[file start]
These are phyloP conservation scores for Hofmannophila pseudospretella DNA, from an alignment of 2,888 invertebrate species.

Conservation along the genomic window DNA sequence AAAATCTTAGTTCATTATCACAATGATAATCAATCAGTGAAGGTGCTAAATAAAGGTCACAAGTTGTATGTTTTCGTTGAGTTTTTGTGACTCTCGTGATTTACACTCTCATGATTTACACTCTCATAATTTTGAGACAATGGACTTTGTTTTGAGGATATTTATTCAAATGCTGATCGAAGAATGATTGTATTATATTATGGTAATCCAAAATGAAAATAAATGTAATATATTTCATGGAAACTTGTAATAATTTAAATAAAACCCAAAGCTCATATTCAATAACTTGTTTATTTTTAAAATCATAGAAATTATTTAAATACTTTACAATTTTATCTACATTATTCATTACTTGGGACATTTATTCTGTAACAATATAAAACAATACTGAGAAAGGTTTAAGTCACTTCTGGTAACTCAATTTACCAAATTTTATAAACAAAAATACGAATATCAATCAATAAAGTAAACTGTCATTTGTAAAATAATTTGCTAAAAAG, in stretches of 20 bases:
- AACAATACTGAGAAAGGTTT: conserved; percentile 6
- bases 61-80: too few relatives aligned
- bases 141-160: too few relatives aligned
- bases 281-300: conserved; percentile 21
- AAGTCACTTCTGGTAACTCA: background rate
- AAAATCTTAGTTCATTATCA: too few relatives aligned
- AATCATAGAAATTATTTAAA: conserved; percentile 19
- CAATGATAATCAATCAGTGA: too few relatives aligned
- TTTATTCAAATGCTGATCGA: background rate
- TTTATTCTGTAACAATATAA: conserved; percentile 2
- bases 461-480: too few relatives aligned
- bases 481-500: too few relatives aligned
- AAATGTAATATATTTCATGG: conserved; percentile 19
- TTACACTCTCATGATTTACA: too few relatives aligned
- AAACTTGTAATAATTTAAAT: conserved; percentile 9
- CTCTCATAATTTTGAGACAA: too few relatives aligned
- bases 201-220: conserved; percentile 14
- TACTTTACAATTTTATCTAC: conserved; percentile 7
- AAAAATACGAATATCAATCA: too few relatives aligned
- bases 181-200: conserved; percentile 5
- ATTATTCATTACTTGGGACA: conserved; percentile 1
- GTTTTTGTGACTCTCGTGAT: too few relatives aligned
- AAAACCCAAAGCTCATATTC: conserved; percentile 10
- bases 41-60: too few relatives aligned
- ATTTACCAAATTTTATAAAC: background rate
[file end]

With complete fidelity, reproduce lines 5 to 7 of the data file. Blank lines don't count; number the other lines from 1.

- bases 141-160: too few relatives aligned
- bases 281-300: conserved; percentile 21
- AAGTCACTTCTGGTAACTCA: background rate